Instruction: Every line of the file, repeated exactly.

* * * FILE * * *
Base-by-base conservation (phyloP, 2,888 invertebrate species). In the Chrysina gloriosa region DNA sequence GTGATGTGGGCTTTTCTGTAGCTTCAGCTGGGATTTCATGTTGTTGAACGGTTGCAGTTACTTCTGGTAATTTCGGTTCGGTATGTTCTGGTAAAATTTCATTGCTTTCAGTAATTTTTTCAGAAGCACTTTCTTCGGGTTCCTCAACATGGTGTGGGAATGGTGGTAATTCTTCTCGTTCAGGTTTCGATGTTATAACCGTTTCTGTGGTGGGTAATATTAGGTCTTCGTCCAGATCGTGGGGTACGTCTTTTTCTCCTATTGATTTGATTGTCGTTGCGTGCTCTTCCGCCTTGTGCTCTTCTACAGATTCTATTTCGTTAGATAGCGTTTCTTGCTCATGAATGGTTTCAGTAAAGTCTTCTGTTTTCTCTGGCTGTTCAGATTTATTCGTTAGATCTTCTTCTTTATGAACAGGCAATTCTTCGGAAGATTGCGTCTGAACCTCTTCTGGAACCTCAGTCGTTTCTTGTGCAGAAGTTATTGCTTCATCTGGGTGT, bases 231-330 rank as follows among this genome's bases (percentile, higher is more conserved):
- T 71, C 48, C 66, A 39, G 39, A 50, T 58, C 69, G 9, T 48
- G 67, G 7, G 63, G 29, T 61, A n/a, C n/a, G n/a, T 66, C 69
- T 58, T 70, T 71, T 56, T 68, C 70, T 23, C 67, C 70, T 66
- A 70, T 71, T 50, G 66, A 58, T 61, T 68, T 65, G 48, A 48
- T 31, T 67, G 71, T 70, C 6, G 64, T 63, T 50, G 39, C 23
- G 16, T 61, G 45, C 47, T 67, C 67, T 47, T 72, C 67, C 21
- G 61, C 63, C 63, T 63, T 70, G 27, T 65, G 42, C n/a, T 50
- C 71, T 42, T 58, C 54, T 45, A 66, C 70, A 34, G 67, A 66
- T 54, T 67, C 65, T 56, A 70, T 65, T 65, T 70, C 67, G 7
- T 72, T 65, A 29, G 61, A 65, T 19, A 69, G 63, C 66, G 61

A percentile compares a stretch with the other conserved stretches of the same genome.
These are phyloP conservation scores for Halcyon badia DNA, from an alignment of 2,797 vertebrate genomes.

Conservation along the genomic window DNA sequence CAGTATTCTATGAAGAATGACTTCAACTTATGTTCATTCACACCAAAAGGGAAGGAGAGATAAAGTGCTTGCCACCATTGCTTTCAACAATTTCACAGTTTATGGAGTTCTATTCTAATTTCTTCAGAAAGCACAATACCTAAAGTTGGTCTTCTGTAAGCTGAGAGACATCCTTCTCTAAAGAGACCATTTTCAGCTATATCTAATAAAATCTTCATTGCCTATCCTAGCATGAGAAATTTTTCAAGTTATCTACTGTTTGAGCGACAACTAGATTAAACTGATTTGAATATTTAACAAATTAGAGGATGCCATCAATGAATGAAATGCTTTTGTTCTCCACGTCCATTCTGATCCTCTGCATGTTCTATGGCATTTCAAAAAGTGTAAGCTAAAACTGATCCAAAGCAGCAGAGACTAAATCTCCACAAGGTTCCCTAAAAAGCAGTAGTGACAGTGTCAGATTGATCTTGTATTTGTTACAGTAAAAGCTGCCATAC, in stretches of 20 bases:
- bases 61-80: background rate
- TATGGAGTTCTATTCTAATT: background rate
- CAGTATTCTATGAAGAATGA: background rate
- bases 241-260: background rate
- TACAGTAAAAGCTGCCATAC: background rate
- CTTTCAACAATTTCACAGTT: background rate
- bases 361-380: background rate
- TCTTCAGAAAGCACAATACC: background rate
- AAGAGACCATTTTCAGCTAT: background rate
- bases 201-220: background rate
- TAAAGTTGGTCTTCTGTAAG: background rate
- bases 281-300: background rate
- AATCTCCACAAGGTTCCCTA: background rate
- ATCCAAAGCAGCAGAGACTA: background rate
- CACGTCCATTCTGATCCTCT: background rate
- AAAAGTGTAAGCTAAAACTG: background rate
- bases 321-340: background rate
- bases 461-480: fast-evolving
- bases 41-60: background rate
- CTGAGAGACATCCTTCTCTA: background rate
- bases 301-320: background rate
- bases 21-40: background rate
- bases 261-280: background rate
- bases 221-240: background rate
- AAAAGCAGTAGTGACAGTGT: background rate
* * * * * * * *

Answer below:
Base-by-base conservation (phyloP, 2,888 invertebrate species). In the Chrysina gloriosa region DNA sequence GTGATGTGGGCTTTTCTGTAGCTTCAGCTGGGATTTCATGTTGTTGAACGGTTGCAGTTACTTCTGGTAATTTCGGTTCGGTATGTTCTGGTAAAATTTCATTGCTTTCAGTAATTTTTTCAGAAGCACTTTCTTCGGGTTCCTCAACATGGTGTGGGAATGGTGGTAATTCTTCTCGTTCAGGTTTCGATGTTATAACCGTTTCTGTGGTGGGTAATATTAGGTCTTCGTCCAGATCGTGGGGTACGTCTTTTTCTCCTATTGATTTGATTGTCGTTGCGTGCTCTTCCGCCTTGTGCTCTTCTACAGATTCTATTTCGTTAGATAGCGTTTCTTGCTCATGAATGGTTTCAGTAAAGTCTTCTGTTTTCTCTGGCTGTTCAGATTTATTCGTTAGATCTTCTTCTTTATGAACAGGCAATTCTTCGGAAGATTGCGTCTGAACCTCTTCTGGAACCTCAGTCGTTTCTTGTGCAGAAGTTATTGCTTCATCTGGGTGT, bases 231-330 rank as follows among this genome's bases (percentile, higher is more conserved):
- T 71, C 48, C 66, A 39, G 39, A 50, T 58, C 69, G 9, T 48
- G 67, G 7, G 63, G 29, T 61, A n/a, C n/a, G n/a, T 66, C 69
- T 58, T 70, T 71, T 56, T 68, C 70, T 23, C 67, C 70, T 66
- A 70, T 71, T 50, G 66, A 58, T 61, T 68, T 65, G 48, A 48
- T 31, T 67, G 71, T 70, C 6, G 64, T 63, T 50, G 39, C 23
- G 16, T 61, G 45, C 47, T 67, C 67, T 47, T 72, C 67, C 21
- G 61, C 63, C 63, T 63, T 70, G 27, T 65, G 42, C n/a, T 50
- C 71, T 42, T 58, C 54, T 45, A 66, C 70, A 34, G 67, A 66
- T 54, T 67, C 65, T 56, A 70, T 65, T 65, T 70, C 67, G 7
- T 72, T 65, A 29, G 61, A 65, T 19, A 69, G 63, C 66, G 61

A percentile compares a stretch with the other conserved stretches of the same genome.
These are phyloP conservation scores for Halcyon badia DNA, from an alignment of 2,797 vertebrate genomes.

Conservation along the genomic window DNA sequence CAGTATTCTATGAAGAATGACTTCAACTTATGTTCATTCACACCAAAAGGGAAGGAGAGATAAAGTGCTTGCCACCATTGCTTTCAACAATTTCACAGTTTATGGAGTTCTATTCTAATTTCTTCAGAAAGCACAATACCTAAAGTTGGTCTTCTGTAAGCTGAGAGACATCCTTCTCTAAAGAGACCATTTTCAGCTATATCTAATAAAATCTTCATTGCCTATCCTAGCATGAGAAATTTTTCAAGTTATCTACTGTTTGAGCGACAACTAGATTAAACTGATTTGAATATTTAACAAATTAGAGGATGCCATCAATGAATGAAATGCTTTTGTTCTCCACGTCCATTCTGATCCTCTGCATGTTCTATGGCATTTCAAAAAGTGTAAGCTAAAACTGATCCAAAGCAGCAGAGACTAAATCTCCACAAGGTTCCCTAAAAAGCAGTAGTGACAGTGTCAGATTGATCTTGTATTTGTTACAGTAAAAGCTGCCATAC, in stretches of 20 bases:
- bases 61-80: background rate
- TATGGAGTTCTATTCTAATT: background rate
- CAGTATTCTATGAAGAATGA: background rate
- bases 241-260: background rate
- TACAGTAAAAGCTGCCATAC: background rate
- CTTTCAACAATTTCACAGTT: background rate
- bases 361-380: background rate
- TCTTCAGAAAGCACAATACC: background rate
- AAGAGACCATTTTCAGCTAT: background rate
- bases 201-220: background rate
- TAAAGTTGGTCTTCTGTAAG: background rate
- bases 281-300: background rate
- AATCTCCACAAGGTTCCCTA: background rate
- ATCCAAAGCAGCAGAGACTA: background rate
- CACGTCCATTCTGATCCTCT: background rate
- AAAAGTGTAAGCTAAAACTG: background rate
- bases 321-340: background rate
- bases 461-480: fast-evolving
- bases 41-60: background rate
- CTGAGAGACATCCTTCTCTA: background rate
- bases 301-320: background rate
- bases 21-40: background rate
- bases 261-280: background rate
- bases 221-240: background rate
- AAAAGCAGTAGTGACAGTGT: background rate